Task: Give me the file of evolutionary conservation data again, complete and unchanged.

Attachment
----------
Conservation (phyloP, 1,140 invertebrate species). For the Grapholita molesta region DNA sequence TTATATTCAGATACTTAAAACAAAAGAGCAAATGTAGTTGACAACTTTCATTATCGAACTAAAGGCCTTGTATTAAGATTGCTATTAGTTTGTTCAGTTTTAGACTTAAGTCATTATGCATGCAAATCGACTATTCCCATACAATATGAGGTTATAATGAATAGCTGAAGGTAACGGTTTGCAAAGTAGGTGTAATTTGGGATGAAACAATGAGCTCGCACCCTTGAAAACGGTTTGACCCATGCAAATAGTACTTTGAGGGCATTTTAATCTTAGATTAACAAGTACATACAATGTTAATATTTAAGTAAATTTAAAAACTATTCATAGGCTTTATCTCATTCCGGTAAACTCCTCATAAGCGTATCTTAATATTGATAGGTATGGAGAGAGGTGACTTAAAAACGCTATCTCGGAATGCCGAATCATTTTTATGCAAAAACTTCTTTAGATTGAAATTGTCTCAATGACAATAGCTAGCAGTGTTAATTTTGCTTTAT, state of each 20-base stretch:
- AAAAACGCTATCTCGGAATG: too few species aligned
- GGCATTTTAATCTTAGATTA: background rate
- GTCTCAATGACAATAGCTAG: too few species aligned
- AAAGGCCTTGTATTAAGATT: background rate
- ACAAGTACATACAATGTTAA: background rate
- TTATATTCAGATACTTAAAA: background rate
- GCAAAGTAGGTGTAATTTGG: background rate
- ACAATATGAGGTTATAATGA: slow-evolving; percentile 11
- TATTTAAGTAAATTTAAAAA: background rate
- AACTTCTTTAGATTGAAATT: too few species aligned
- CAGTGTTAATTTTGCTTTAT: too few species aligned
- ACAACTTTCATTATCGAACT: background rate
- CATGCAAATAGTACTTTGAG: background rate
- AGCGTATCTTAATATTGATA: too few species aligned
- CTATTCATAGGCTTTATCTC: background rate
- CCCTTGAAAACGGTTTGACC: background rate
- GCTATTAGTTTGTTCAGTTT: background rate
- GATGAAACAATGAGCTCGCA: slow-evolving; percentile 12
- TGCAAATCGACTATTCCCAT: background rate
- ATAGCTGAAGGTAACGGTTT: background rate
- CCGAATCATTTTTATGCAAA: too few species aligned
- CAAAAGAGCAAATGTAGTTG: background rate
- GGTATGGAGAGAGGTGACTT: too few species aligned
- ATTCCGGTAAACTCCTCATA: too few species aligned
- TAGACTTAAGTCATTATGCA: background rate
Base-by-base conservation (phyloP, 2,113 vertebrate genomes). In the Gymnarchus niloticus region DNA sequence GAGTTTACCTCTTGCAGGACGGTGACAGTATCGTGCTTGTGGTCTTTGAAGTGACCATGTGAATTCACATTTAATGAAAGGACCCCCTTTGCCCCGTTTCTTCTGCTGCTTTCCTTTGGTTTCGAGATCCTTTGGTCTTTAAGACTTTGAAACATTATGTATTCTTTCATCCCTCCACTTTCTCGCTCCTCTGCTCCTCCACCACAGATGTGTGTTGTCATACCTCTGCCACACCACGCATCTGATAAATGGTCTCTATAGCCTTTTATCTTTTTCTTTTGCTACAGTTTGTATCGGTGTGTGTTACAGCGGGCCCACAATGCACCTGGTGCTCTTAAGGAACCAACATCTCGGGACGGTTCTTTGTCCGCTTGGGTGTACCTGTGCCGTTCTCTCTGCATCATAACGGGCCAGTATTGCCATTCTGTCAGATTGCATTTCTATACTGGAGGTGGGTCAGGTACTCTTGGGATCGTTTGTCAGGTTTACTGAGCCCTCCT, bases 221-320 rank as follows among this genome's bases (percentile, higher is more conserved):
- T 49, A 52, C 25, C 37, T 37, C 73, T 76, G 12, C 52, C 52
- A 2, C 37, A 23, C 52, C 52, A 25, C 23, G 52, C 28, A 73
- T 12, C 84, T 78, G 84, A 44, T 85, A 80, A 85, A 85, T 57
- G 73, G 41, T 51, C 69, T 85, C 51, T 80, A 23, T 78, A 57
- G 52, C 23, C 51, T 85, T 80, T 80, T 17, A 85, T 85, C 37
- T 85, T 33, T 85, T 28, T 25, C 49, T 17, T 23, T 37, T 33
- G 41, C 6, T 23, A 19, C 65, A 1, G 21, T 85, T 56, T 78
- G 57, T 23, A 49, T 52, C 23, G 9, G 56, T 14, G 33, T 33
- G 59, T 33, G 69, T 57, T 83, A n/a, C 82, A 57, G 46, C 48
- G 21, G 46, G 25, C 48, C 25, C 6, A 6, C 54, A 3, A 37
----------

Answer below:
Conservation (phyloP, 1,140 invertebrate species). For the Grapholita molesta region DNA sequence TTATATTCAGATACTTAAAACAAAAGAGCAAATGTAGTTGACAACTTTCATTATCGAACTAAAGGCCTTGTATTAAGATTGCTATTAGTTTGTTCAGTTTTAGACTTAAGTCATTATGCATGCAAATCGACTATTCCCATACAATATGAGGTTATAATGAATAGCTGAAGGTAACGGTTTGCAAAGTAGGTGTAATTTGGGATGAAACAATGAGCTCGCACCCTTGAAAACGGTTTGACCCATGCAAATAGTACTTTGAGGGCATTTTAATCTTAGATTAACAAGTACATACAATGTTAATATTTAAGTAAATTTAAAAACTATTCATAGGCTTTATCTCATTCCGGTAAACTCCTCATAAGCGTATCTTAATATTGATAGGTATGGAGAGAGGTGACTTAAAAACGCTATCTCGGAATGCCGAATCATTTTTATGCAAAAACTTCTTTAGATTGAAATTGTCTCAATGACAATAGCTAGCAGTGTTAATTTTGCTTTAT, state of each 20-base stretch:
- AAAAACGCTATCTCGGAATG: too few species aligned
- GGCATTTTAATCTTAGATTA: background rate
- GTCTCAATGACAATAGCTAG: too few species aligned
- AAAGGCCTTGTATTAAGATT: background rate
- ACAAGTACATACAATGTTAA: background rate
- TTATATTCAGATACTTAAAA: background rate
- GCAAAGTAGGTGTAATTTGG: background rate
- ACAATATGAGGTTATAATGA: slow-evolving; percentile 11
- TATTTAAGTAAATTTAAAAA: background rate
- AACTTCTTTAGATTGAAATT: too few species aligned
- CAGTGTTAATTTTGCTTTAT: too few species aligned
- ACAACTTTCATTATCGAACT: background rate
- CATGCAAATAGTACTTTGAG: background rate
- AGCGTATCTTAATATTGATA: too few species aligned
- CTATTCATAGGCTTTATCTC: background rate
- CCCTTGAAAACGGTTTGACC: background rate
- GCTATTAGTTTGTTCAGTTT: background rate
- GATGAAACAATGAGCTCGCA: slow-evolving; percentile 12
- TGCAAATCGACTATTCCCAT: background rate
- ATAGCTGAAGGTAACGGTTT: background rate
- CCGAATCATTTTTATGCAAA: too few species aligned
- CAAAAGAGCAAATGTAGTTG: background rate
- GGTATGGAGAGAGGTGACTT: too few species aligned
- ATTCCGGTAAACTCCTCATA: too few species aligned
- TAGACTTAAGTCATTATGCA: background rate
Base-by-base conservation (phyloP, 2,113 vertebrate genomes). In the Gymnarchus niloticus region DNA sequence GAGTTTACCTCTTGCAGGACGGTGACAGTATCGTGCTTGTGGTCTTTGAAGTGACCATGTGAATTCACATTTAATGAAAGGACCCCCTTTGCCCCGTTTCTTCTGCTGCTTTCCTTTGGTTTCGAGATCCTTTGGTCTTTAAGACTTTGAAACATTATGTATTCTTTCATCCCTCCACTTTCTCGCTCCTCTGCTCCTCCACCACAGATGTGTGTTGTCATACCTCTGCCACACCACGCATCTGATAAATGGTCTCTATAGCCTTTTATCTTTTTCTTTTGCTACAGTTTGTATCGGTGTGTGTTACAGCGGGCCCACAATGCACCTGGTGCTCTTAAGGAACCAACATCTCGGGACGGTTCTTTGTCCGCTTGGGTGTACCTGTGCCGTTCTCTCTGCATCATAACGGGCCAGTATTGCCATTCTGTCAGATTGCATTTCTATACTGGAGGTGGGTCAGGTACTCTTGGGATCGTTTGTCAGGTTTACTGAGCCCTCCT, bases 221-320 rank as follows among this genome's bases (percentile, higher is more conserved):
- T 49, A 52, C 25, C 37, T 37, C 73, T 76, G 12, C 52, C 52
- A 2, C 37, A 23, C 52, C 52, A 25, C 23, G 52, C 28, A 73
- T 12, C 84, T 78, G 84, A 44, T 85, A 80, A 85, A 85, T 57
- G 73, G 41, T 51, C 69, T 85, C 51, T 80, A 23, T 78, A 57
- G 52, C 23, C 51, T 85, T 80, T 80, T 17, A 85, T 85, C 37
- T 85, T 33, T 85, T 28, T 25, C 49, T 17, T 23, T 37, T 33
- G 41, C 6, T 23, A 19, C 65, A 1, G 21, T 85, T 56, T 78
- G 57, T 23, A 49, T 52, C 23, G 9, G 56, T 14, G 33, T 33
- G 59, T 33, G 69, T 57, T 83, A n/a, C 82, A 57, G 46, C 48
- G 21, G 46, G 25, C 48, C 25, C 6, A 6, C 54, A 3, A 37